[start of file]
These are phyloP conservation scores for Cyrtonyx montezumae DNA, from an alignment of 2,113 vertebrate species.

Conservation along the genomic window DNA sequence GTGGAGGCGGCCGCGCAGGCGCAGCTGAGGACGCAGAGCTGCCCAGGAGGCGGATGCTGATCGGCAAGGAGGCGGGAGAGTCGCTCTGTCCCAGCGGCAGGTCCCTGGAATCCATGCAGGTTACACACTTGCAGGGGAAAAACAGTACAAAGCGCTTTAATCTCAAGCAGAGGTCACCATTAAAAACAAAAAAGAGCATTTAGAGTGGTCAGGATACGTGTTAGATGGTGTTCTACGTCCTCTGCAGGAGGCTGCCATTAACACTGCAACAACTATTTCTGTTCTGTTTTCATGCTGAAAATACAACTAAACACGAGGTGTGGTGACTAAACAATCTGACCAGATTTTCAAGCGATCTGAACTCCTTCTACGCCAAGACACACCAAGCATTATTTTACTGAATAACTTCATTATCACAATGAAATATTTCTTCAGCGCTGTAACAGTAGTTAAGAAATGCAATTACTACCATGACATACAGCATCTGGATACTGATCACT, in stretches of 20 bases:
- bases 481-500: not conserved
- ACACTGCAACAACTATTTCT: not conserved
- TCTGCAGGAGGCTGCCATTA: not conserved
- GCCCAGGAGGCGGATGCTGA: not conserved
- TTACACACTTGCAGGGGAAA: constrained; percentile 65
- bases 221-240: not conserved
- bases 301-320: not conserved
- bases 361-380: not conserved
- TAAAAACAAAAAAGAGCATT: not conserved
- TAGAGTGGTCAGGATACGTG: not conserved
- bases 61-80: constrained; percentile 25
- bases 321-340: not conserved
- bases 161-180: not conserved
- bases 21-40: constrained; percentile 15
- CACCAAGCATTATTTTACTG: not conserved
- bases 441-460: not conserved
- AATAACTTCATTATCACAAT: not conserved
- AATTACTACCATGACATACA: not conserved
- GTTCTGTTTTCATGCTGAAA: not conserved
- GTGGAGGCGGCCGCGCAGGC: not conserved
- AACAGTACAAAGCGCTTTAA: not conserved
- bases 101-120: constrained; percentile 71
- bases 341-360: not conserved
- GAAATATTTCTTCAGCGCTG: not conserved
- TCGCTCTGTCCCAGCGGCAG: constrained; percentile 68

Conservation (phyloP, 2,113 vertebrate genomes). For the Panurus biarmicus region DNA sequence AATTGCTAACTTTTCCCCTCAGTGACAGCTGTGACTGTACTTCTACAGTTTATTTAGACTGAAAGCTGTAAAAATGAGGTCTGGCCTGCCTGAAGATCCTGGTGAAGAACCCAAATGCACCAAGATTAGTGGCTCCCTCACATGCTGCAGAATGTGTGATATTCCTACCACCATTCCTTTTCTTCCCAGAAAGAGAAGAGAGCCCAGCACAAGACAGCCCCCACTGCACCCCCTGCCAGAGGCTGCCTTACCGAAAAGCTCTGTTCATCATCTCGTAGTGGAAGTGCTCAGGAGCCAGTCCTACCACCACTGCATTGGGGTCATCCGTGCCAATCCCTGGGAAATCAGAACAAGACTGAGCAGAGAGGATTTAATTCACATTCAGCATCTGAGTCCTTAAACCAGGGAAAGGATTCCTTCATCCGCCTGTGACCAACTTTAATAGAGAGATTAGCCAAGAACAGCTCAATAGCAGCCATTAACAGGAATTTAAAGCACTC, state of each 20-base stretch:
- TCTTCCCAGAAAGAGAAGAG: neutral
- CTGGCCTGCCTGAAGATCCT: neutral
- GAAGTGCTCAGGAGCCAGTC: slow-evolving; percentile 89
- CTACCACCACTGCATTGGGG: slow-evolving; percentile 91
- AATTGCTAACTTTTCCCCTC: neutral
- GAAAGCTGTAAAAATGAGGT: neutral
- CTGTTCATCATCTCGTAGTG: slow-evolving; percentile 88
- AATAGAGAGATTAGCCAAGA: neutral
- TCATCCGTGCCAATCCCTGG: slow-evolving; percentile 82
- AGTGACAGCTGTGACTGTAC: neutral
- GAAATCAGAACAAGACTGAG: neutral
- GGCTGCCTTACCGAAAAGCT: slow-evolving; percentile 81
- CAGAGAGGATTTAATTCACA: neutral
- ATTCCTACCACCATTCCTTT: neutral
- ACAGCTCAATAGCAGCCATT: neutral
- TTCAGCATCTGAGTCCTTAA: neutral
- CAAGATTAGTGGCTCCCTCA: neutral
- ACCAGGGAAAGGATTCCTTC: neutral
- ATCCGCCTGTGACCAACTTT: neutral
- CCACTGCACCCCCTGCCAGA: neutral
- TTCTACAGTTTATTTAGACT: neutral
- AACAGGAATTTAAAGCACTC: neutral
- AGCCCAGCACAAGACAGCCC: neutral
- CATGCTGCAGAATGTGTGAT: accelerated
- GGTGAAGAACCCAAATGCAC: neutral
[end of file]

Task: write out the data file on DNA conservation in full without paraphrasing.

These are phyloP conservation scores for Cyrtonyx montezumae DNA, from an alignment of 2,113 vertebrate species.

Conservation along the genomic window DNA sequence GTGGAGGCGGCCGCGCAGGCGCAGCTGAGGACGCAGAGCTGCCCAGGAGGCGGATGCTGATCGGCAAGGAGGCGGGAGAGTCGCTCTGTCCCAGCGGCAGGTCCCTGGAATCCATGCAGGTTACACACTTGCAGGGGAAAAACAGTACAAAGCGCTTTAATCTCAAGCAGAGGTCACCATTAAAAACAAAAAAGAGCATTTAGAGTGGTCAGGATACGTGTTAGATGGTGTTCTACGTCCTCTGCAGGAGGCTGCCATTAACACTGCAACAACTATTTCTGTTCTGTTTTCATGCTGAAAATACAACTAAACACGAGGTGTGGTGACTAAACAATCTGACCAGATTTTCAAGCGATCTGAACTCCTTCTACGCCAAGACACACCAAGCATTATTTTACTGAATAACTTCATTATCACAATGAAATATTTCTTCAGCGCTGTAACAGTAGTTAAGAAATGCAATTACTACCATGACATACAGCATCTGGATACTGATCACT, in stretches of 20 bases:
- bases 481-500: not conserved
- ACACTGCAACAACTATTTCT: not conserved
- TCTGCAGGAGGCTGCCATTA: not conserved
- GCCCAGGAGGCGGATGCTGA: not conserved
- TTACACACTTGCAGGGGAAA: constrained; percentile 65
- bases 221-240: not conserved
- bases 301-320: not conserved
- bases 361-380: not conserved
- TAAAAACAAAAAAGAGCATT: not conserved
- TAGAGTGGTCAGGATACGTG: not conserved
- bases 61-80: constrained; percentile 25
- bases 321-340: not conserved
- bases 161-180: not conserved
- bases 21-40: constrained; percentile 15
- CACCAAGCATTATTTTACTG: not conserved
- bases 441-460: not conserved
- AATAACTTCATTATCACAAT: not conserved
- AATTACTACCATGACATACA: not conserved
- GTTCTGTTTTCATGCTGAAA: not conserved
- GTGGAGGCGGCCGCGCAGGC: not conserved
- AACAGTACAAAGCGCTTTAA: not conserved
- bases 101-120: constrained; percentile 71
- bases 341-360: not conserved
- GAAATATTTCTTCAGCGCTG: not conserved
- TCGCTCTGTCCCAGCGGCAG: constrained; percentile 68

Conservation (phyloP, 2,113 vertebrate genomes). For the Panurus biarmicus region DNA sequence AATTGCTAACTTTTCCCCTCAGTGACAGCTGTGACTGTACTTCTACAGTTTATTTAGACTGAAAGCTGTAAAAATGAGGTCTGGCCTGCCTGAAGATCCTGGTGAAGAACCCAAATGCACCAAGATTAGTGGCTCCCTCACATGCTGCAGAATGTGTGATATTCCTACCACCATTCCTTTTCTTCCCAGAAAGAGAAGAGAGCCCAGCACAAGACAGCCCCCACTGCACCCCCTGCCAGAGGCTGCCTTACCGAAAAGCTCTGTTCATCATCTCGTAGTGGAAGTGCTCAGGAGCCAGTCCTACCACCACTGCATTGGGGTCATCCGTGCCAATCCCTGGGAAATCAGAACAAGACTGAGCAGAGAGGATTTAATTCACATTCAGCATCTGAGTCCTTAAACCAGGGAAAGGATTCCTTCATCCGCCTGTGACCAACTTTAATAGAGAGATTAGCCAAGAACAGCTCAATAGCAGCCATTAACAGGAATTTAAAGCACTC, state of each 20-base stretch:
- TCTTCCCAGAAAGAGAAGAG: neutral
- CTGGCCTGCCTGAAGATCCT: neutral
- GAAGTGCTCAGGAGCCAGTC: slow-evolving; percentile 89
- CTACCACCACTGCATTGGGG: slow-evolving; percentile 91
- AATTGCTAACTTTTCCCCTC: neutral
- GAAAGCTGTAAAAATGAGGT: neutral
- CTGTTCATCATCTCGTAGTG: slow-evolving; percentile 88
- AATAGAGAGATTAGCCAAGA: neutral
- TCATCCGTGCCAATCCCTGG: slow-evolving; percentile 82
- AGTGACAGCTGTGACTGTAC: neutral
- GAAATCAGAACAAGACTGAG: neutral
- GGCTGCCTTACCGAAAAGCT: slow-evolving; percentile 81
- CAGAGAGGATTTAATTCACA: neutral
- ATTCCTACCACCATTCCTTT: neutral
- ACAGCTCAATAGCAGCCATT: neutral
- TTCAGCATCTGAGTCCTTAA: neutral
- CAAGATTAGTGGCTCCCTCA: neutral
- ACCAGGGAAAGGATTCCTTC: neutral
- ATCCGCCTGTGACCAACTTT: neutral
- CCACTGCACCCCCTGCCAGA: neutral
- TTCTACAGTTTATTTAGACT: neutral
- AACAGGAATTTAAAGCACTC: neutral
- AGCCCAGCACAAGACAGCCC: neutral
- CATGCTGCAGAATGTGTGAT: accelerated
- GGTGAAGAACCCAAATGCAC: neutral